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crepe maker (and / or recipes)


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Do you have one? I have such fond memories of crepes - from street fairs in Germany with friends as a teen to a crepe restaurant in Berlin with a colleague from Brittany to best friends who would cook Dutch-style crepes whenever the hubby invited a lot of people over on a whim without warning his wife. I'm thinking of  a crepe maker (and set of recipes - blog or cookbook) as a pandemic purchase for myself or a teen.

Do you like yours? I'm was thinking of this 13" one but then learned there are 16" ones, too. With 7 people, we need to be able to cook a lot fast.

Suggestions? Recipes?

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2 minutes ago, Laura Corin said:

I just use a heavy pan.

We currently don't have any pans that aren't deep, so I don't have any pan that I could flip crepes or even pancakes in. My stove has a griddle I use for pancakes, and I have a deep and large saute pan. I have a frying pan, but the sides are quite deep. So, a heavy pan would be a purchase, too.

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Have you tried cooking crepes on your griddle you use for pancakes?  They may not be super elegant, but I think that should work.  I use a small frying pan.  Something like this:  small frying pan  Unless you are planning on making crepes a lot, I think you would get more mileage out of a small frying pan.   Sorry I can't be more helpful!

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I'm also sorely tempted by crepe maker, but I need to be able to get a good result with a gluten free batter, and I'm also concerned that making crepes for 6 will just look like me standing in the kitchen while everyone dances around me, whining.  😄  But we do love crepes and they are great for using up odds n ends!  

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1 hour ago, Monica_in_Switzerland said:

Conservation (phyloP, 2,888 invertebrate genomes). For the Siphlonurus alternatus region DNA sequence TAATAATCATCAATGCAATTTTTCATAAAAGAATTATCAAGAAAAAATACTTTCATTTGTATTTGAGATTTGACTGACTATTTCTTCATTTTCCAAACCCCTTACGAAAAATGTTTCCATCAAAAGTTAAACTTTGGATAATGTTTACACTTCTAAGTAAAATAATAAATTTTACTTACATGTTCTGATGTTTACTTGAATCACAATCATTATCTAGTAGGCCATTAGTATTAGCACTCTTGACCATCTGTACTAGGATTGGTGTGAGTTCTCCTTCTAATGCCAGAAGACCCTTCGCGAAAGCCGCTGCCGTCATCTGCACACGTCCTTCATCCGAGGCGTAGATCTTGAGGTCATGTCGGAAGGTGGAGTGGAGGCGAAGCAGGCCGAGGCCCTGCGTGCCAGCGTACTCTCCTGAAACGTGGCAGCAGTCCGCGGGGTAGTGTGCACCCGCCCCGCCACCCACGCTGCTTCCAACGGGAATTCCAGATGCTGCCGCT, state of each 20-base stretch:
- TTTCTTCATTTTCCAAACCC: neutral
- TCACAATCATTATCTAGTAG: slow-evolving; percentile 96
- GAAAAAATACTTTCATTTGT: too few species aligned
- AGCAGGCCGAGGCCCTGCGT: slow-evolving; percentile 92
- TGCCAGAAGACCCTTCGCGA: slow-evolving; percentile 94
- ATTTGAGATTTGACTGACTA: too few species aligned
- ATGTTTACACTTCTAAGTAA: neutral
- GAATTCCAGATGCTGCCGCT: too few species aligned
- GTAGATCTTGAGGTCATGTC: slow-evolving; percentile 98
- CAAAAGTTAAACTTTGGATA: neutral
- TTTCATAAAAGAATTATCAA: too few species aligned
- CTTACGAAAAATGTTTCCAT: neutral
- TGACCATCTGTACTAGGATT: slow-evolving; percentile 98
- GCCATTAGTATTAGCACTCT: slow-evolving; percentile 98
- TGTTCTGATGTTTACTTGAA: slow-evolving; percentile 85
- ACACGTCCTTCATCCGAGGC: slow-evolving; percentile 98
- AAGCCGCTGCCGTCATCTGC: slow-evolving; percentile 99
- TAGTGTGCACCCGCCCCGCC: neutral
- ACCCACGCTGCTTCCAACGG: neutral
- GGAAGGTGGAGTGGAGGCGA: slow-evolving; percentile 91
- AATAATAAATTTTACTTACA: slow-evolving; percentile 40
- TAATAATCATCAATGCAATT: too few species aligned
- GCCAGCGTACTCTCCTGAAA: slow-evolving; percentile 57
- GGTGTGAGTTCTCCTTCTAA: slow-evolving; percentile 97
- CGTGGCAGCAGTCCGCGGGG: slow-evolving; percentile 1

I'm also sorely tempted by crepe maker, but I need to be able to get a good result with a gluten free batter, and I'm also concerned that making crepes for 6 will just look like me standing in the kitchen while everyone dances around me, whining.  😄  But we do love crepes and they are great for using up odds n ends!  

Crepes actually survive well in the oven for a few minutes.  I tend to put the oven on, then make a stack of crepes (one for each person).  We eat those together, then I get up and make another stack for us to eat together.

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A decent crepe maker that isn’t Teflon coated is $$$. I recommend a simple de Buyer blue steel crepe pan. They are light with low slanted sides. They do need a bit of care to prevent them from rusting, but are excellent pans that will last for years.

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1 hour ago, Monica_in_Switzerland said:

I'm also sorely tempted by crepe maker, but I need to be able to get a good result with a gluten free batter, and I'm also concerned that making crepes for 6 will just look like me standing in the kitchen while everyone dances around me, whining.  😄  But we do love crepes and they are great for using up odds n ends!  

Why not make galettes instead of crêpes? They’re a favorite here. Doesn’t take care of the whiny dancers, but at least it checks off the gluten free thing. 😉

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1 minute ago, Farrar said:

I just think you need a proper heavy multi-purpose pan anyway. That it will be good for crepes is just a bonus. Crepes are so easy.

Yes. I just use a spatula to flip them in a regular pan. Every year on Shrove Tuesday. 

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59 minutes ago, Laura Corin said:

Yes. I just use a spatula to flip them in a regular pan. Every year on Shrove Tuesday. 

But how are you going to have good fortune for the year if you can’t flip the crepes while holding a coin in your hand on Candlemas? 😜

I love Shrove Tuesday. My dad always made us doughnuts. 🍩 

Edited by bibiche
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1 hour ago, Farrar said:

I just think you need a proper heavy multi-purpose pan anyway. That it will be good for crepes is just a bonus. Crepes are so easy.

Okay - guess I am doing something wrong.  Give me some hints/recipes/suggestions that don't make my crepes ending up being torn semi-thickish pancakes that aren't even close to the real thing.